Home and Healthy for the Holidays
There’s an old joke going around: "If you discuss politics at the Thanksgiving table, you will have fewer Christmas gifts to buy." It certainly doesn’t reflect family values! But sometimes there are conversations that family and friends have to have before family celebrations for the health and safety of everyone.
Talking about MG
That’s especially true if someone has a condition like myasthenia gravis (MG). People often find it hard to talk about in the best of circumstances.
The symptoms are almost all internal, they vary by the day, and are hard to understand. Even harder to convey is the caution that a person with MG has to exercise to remain stable and avoid flares.
Whether your family roasts a big turkey and tryptophan-blurred football fests, or celebrates with ethnic food and table games, the common factor is very likely to be a lot of company traveling to that table.
Risk of infection
Unfortunately, that means the chance of spreading infections. The past 2 years the specter of COVID has made the risks of passing more than the gravy very real. But even colds and flus can be real threats to a person struggling with myasthenia gravis.
So if a conversation about the things that can cause flares hasn’t occurred, it probably should happen sooner rather than later.
It’s not rude - just common sense to say: "I cannot take a risk of infection. It could be a lot more serious for me than for most. If you are ill, please stay home."
Protection from vaccines
In most families, among the holiday blessings will be the protection of vaccines. But the CDC estimates that perhaps 40 percent of so-called "breakthrough" cases occur with people who are immunosuppressed or who take immunosuppressant drugs like prednisone.1
They are now recommending a fourth mRNA jab for some of these folks. So extra precautions may certainly be worth taking - and worth discussing with family and friends.2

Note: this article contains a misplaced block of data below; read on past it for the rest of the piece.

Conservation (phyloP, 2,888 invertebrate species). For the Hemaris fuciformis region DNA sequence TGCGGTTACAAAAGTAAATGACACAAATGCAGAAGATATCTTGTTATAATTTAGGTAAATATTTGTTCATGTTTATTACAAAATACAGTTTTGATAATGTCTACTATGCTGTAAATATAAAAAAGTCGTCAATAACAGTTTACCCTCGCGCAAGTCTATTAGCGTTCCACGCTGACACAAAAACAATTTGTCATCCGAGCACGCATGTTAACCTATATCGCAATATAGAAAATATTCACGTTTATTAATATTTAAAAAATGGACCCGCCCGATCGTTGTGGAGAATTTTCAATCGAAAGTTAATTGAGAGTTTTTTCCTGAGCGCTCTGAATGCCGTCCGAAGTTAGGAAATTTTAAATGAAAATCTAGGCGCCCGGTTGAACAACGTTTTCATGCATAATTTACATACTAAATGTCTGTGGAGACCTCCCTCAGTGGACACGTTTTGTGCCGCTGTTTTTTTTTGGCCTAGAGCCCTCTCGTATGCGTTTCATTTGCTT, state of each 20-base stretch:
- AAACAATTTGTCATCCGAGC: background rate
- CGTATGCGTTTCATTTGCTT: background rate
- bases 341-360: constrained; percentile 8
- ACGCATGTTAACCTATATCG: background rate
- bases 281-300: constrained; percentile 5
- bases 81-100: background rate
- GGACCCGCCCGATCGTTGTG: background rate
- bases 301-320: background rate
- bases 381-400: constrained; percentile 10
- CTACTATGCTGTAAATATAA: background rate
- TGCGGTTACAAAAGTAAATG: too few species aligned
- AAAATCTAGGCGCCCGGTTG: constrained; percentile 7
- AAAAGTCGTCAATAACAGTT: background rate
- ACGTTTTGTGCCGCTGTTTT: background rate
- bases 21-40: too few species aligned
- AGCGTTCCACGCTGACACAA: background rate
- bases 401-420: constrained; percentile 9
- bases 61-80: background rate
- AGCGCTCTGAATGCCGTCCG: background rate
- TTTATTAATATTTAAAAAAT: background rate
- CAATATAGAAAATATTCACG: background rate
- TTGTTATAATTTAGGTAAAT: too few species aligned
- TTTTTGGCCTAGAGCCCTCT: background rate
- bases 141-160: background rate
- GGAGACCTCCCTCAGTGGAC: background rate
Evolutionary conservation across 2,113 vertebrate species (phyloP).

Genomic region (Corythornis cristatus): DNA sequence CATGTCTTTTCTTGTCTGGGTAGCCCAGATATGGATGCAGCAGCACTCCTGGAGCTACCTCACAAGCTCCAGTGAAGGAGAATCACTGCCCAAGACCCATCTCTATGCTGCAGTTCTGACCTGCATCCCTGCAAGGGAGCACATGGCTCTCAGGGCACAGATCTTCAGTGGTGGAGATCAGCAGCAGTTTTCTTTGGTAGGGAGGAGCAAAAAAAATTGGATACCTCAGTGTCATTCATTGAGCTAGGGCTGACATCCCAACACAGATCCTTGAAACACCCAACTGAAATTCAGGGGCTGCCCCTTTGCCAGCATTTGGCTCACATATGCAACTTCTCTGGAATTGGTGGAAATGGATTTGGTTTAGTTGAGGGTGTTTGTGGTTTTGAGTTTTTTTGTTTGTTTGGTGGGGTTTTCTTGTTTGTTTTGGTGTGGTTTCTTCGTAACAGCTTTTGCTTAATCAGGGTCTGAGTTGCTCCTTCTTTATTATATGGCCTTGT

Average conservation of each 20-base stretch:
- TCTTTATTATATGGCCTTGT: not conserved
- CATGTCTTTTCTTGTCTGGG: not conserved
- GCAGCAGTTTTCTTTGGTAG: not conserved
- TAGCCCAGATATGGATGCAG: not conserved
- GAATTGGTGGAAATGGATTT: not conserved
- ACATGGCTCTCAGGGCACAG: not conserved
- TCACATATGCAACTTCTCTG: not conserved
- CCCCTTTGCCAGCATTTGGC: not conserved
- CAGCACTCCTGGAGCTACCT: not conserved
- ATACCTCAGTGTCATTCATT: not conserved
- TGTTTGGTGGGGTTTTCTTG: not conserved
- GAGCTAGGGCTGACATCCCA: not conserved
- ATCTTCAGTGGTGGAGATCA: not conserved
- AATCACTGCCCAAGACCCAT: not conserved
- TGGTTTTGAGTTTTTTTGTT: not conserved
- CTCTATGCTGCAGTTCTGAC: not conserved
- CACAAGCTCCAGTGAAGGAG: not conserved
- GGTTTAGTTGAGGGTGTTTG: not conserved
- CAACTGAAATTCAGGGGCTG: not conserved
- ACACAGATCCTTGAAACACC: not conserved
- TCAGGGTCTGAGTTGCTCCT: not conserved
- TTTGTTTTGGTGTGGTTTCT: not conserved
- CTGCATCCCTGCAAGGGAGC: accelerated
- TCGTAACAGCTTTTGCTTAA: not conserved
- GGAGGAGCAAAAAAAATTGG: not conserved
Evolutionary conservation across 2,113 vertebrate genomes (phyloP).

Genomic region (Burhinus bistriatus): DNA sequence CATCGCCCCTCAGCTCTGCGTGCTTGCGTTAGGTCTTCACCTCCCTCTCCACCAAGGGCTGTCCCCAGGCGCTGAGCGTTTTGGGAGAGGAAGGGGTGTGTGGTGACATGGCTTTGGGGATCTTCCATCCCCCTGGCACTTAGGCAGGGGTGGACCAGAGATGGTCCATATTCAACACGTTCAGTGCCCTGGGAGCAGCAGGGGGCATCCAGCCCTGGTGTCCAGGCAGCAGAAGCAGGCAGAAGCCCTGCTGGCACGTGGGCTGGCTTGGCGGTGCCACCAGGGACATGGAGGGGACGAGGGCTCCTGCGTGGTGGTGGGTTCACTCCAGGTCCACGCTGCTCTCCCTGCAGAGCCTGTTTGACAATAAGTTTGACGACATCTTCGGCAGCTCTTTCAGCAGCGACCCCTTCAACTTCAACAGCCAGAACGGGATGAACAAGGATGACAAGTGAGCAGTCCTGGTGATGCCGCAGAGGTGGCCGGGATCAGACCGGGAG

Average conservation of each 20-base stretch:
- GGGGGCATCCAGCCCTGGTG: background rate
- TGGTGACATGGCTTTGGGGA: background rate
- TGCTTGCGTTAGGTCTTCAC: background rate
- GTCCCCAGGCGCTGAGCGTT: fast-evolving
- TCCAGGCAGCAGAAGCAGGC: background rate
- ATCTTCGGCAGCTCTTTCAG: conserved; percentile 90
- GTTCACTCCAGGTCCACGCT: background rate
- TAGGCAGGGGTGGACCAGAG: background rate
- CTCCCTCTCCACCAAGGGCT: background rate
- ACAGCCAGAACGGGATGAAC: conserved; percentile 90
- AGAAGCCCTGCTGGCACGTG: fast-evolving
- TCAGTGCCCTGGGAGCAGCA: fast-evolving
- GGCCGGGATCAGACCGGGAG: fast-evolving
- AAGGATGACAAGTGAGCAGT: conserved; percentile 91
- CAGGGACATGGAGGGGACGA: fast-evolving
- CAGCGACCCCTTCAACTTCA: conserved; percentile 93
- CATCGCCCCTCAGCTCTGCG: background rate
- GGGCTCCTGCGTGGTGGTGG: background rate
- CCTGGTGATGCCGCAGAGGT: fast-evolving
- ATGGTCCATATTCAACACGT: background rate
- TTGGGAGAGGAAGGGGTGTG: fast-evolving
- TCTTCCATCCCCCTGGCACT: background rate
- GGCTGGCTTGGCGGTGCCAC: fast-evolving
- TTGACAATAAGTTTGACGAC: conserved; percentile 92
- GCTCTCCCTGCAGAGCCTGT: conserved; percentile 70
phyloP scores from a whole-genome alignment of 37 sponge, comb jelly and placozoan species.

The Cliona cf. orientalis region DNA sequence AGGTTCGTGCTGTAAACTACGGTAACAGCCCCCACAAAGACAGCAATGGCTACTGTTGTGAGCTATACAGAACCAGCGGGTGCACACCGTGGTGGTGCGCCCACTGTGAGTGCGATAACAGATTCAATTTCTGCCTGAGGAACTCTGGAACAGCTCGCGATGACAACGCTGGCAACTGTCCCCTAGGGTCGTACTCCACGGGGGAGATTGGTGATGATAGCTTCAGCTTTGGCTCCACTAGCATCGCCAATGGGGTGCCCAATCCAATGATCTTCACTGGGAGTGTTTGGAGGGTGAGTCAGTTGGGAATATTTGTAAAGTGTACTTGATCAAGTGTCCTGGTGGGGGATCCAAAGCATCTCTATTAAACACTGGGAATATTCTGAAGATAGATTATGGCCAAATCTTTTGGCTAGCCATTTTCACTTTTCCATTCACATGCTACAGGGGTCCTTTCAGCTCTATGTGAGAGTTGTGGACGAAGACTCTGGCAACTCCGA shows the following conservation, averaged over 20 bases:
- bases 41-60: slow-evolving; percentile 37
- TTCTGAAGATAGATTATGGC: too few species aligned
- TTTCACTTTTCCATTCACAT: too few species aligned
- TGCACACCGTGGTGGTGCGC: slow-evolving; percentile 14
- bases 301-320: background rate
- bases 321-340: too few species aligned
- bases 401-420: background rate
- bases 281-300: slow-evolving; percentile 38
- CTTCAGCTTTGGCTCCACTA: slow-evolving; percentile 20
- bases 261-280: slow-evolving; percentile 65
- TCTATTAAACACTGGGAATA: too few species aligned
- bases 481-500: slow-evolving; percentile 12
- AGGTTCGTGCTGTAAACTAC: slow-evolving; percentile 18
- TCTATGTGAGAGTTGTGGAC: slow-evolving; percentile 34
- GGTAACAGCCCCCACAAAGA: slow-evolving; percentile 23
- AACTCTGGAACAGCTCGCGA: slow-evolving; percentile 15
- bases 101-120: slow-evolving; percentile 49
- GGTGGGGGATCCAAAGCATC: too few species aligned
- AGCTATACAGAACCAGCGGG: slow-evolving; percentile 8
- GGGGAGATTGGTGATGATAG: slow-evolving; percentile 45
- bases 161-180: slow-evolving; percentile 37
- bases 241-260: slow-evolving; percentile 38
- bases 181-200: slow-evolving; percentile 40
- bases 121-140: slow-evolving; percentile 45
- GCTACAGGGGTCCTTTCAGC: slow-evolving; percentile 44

Managing medication schedules
Of course, there’s more to a healthy holiday season than just avoiding viruses. That table full of food is a risk in itself. It might mean eating at odd times or in odd combinations, interfering with a normal medicine and food routine.
Staying in line takes real self-control, and that might require a little help from your family and friends. Let them know in advance.
If you need to step into the kitchen for a small meal instead of waiting for the mother lode, so be it. Drugs like prednisone can make the effects of a sugar binge more serious.3
Coping with the stress
And at the most basic level, the holidays are often just plain stressful. Relationships can be strained. Schedules are disruptive. Expectations are almost always higher than reality.
So as you prepare for a joyful and healthy season, it’s important to prioritize yourself. Set small goals, strict schedules, and realistic measures of success. Value community - including this one.
As 2022 approaches, don’t make a list of things that can’t be done right now. Rather, set small but realistic goals on that resolution calendar. Small gains can be big gifts for the New Year.
Sharing your needs
And finally, don’t be shy about playing Santa for yourself. You can share a wish list or just splurge on yourself. Warm cuddlies, low-level exercise equipment, a jazzy but secure mobility aid, even a therapy pet ... if you don’t let others know what you need who will?
Whatever you do, however you celebrate, accept the gift of community support. We are here for one another.
Have you found it difficult to discuss your diagnosis or symptoms with loved ones?